The next question, then, is what is the reality to be conformed to? Joseph Ratzinger may be most helpful here. In his “Truth and Conscience” he presents the “ontological tendency” of the self in imaging the divine Persons as the metaphysical ground of the good and the bad. He says: “(T)here is an inner ontological tendency within man, who is created in the likeness of God, toward the divine. From its origin, man’s being resonates with some things and clashes with others. This anamnesis of the origin, which results from the god-like constitution of our being, is not a conceptually articulated knowing, a store of retrievable contents. It is, so to speak, an inner sense, a capacity to recall, so that t he one whom it addresses, if he is not turned in on himself, hears its echo from within. He sees: That’s it! That is what my nature points to and seeks.”[1] Note that we are dealing with the image of God that is an “ontological tendency” and hence a most realist grounding tendency that becomes consciousness: “That’s it! That is what my nature points to and seeks.” The good. When I determine myself to act in conformity with that tendency, I become good. The “I” then is what I mean by “good.” Good is the ontological “me.”[2]

The theological grounding of this axiology is Christ’s reference to God: “No one is good but only God” (Mk. 10, 18). If this is the grounding origin, then the value “good” can be predicated of man only in so far as he images in the same dynamic mode the prototypical Reality of the Trinity of Relations. As God is prototypical Communio, such must be man. John Paul II wrote in the “Original Unity of Man and Woman:” “If… we want to retrieve also from the account of the Yahwist text the concept of ‘image of God,’ we can deduce that man became the image of God not only through his own humanity, but also through the communion of persons, which man and woman form from the very beginning. The function of the image is that of mirroring the one who is the model, of reproducing its own prototype. Man becomes an image of God not so much in the moment of solitude as in the moment of communion. He is, in fact, ‘from the beginning’ not only an image in which the solitude of one Person, who rules the world, mirrors itself, but also and essentially the image of an inscrutable divine communion of Persons.”[3]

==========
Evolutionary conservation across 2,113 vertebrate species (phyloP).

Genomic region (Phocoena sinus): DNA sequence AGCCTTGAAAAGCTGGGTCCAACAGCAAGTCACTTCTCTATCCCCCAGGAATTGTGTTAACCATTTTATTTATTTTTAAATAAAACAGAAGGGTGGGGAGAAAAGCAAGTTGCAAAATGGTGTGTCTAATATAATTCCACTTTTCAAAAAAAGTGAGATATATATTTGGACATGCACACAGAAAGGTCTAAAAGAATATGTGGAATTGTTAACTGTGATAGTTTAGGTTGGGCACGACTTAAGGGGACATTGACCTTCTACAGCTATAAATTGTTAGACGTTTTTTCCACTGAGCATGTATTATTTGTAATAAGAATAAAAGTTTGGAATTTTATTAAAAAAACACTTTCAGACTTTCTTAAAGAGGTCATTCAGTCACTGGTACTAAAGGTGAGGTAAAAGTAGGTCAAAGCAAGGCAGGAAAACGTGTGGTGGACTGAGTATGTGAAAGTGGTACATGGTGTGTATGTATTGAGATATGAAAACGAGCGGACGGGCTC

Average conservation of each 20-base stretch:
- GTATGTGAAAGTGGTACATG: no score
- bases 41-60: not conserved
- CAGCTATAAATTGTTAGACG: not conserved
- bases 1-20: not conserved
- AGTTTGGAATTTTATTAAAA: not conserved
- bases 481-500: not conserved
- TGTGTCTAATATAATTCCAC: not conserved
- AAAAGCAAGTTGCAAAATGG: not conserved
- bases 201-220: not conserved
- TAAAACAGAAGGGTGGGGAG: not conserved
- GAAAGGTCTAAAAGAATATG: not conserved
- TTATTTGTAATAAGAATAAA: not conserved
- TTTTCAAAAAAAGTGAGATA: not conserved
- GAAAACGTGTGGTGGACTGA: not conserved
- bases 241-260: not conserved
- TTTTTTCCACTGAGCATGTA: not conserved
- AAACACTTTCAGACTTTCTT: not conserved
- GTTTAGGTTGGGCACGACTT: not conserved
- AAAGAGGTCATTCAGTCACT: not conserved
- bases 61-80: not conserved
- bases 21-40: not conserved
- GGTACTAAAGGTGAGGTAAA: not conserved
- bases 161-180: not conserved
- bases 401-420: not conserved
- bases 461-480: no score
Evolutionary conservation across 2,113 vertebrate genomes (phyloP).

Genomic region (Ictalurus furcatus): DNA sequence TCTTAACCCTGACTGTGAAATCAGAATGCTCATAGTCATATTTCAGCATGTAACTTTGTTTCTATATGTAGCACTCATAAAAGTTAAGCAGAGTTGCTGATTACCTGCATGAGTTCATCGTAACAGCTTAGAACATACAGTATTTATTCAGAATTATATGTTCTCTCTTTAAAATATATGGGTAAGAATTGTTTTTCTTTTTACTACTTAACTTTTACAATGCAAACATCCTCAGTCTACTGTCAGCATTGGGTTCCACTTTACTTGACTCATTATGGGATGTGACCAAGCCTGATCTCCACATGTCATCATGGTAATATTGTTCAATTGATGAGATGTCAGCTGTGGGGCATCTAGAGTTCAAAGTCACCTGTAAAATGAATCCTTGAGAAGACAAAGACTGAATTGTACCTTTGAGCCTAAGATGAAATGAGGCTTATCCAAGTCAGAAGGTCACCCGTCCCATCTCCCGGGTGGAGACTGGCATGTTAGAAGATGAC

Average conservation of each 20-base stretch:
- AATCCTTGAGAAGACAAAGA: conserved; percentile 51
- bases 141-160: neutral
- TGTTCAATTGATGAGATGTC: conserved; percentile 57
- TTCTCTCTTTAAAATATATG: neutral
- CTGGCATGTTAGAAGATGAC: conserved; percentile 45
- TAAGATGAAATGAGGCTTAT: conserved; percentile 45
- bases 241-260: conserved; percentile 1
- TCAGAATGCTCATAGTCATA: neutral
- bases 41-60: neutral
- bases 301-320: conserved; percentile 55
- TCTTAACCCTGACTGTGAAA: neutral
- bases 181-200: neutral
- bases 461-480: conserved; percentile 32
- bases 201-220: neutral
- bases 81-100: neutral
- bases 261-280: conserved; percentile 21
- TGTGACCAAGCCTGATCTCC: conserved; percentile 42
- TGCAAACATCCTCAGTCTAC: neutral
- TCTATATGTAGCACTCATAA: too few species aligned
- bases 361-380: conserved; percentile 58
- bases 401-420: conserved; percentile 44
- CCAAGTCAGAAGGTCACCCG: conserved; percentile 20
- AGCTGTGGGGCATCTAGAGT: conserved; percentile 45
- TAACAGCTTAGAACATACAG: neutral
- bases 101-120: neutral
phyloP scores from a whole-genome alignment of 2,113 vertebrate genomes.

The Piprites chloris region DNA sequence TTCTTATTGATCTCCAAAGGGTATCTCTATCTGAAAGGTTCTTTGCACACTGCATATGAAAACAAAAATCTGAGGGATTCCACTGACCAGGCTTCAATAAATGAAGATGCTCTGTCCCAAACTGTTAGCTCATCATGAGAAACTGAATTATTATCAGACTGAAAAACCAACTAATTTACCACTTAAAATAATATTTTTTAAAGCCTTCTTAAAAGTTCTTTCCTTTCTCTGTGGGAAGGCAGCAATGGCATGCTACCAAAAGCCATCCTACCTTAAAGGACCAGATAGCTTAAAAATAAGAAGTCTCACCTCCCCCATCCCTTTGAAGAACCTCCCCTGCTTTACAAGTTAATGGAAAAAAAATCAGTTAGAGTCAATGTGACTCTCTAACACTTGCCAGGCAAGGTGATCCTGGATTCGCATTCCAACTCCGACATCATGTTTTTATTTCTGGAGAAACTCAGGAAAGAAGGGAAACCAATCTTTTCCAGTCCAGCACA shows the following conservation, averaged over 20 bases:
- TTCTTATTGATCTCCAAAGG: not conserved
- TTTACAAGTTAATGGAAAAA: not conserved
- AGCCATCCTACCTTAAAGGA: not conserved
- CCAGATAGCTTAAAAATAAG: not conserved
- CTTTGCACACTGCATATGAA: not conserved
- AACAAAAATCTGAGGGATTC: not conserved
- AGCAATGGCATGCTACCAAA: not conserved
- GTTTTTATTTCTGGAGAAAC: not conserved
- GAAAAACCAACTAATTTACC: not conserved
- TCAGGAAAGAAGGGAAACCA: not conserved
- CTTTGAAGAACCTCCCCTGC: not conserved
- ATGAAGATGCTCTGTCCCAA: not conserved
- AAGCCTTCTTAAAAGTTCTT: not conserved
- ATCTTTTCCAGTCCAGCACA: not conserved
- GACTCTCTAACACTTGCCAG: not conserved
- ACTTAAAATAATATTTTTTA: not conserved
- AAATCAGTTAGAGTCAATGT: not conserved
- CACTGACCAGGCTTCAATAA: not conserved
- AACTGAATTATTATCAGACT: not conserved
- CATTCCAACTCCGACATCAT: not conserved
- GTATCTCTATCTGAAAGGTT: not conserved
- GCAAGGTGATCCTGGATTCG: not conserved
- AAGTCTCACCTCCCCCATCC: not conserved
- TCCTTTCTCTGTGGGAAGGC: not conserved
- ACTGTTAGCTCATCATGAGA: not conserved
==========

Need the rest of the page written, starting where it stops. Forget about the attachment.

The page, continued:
This point is large and scarcely understood today in the light of the faulty eschatology of the second millennium – which we have yet to emerge from - following on the split between Christian East and West and the condemned but sociologically influential formulation of Joachim of Fiore concerning three stages of Salvation history (13th c.). The split in the year 1054 was the formalization of the individualizing forces in the Church whereby the East – separated from the unifying power of the papacy - became ensnared by the nation states such as Russia, Rumania, Greece, etc. In the West, the absence of the intersubjective dynamic of communio produced an ongoing rationalization and individualization whose end we have not seen. The Parousia has been removed from the “now” of present day history and postponed to coincide with the chronological end of history and the Second Coming. The hope of “development” into “another Christ” as the paradigm of the human person has been replaced by the anticipation of “progress” in science and technology whereby the person called to image God has been replaced by the individual, the unencumbered Self – alone - dominating matter and becoming a self-sufficient god. As alone, man shrinks from everything: death (fear), judgment (guilt), Heaven (achieved pharmacologically in drugs), and Hell (depression).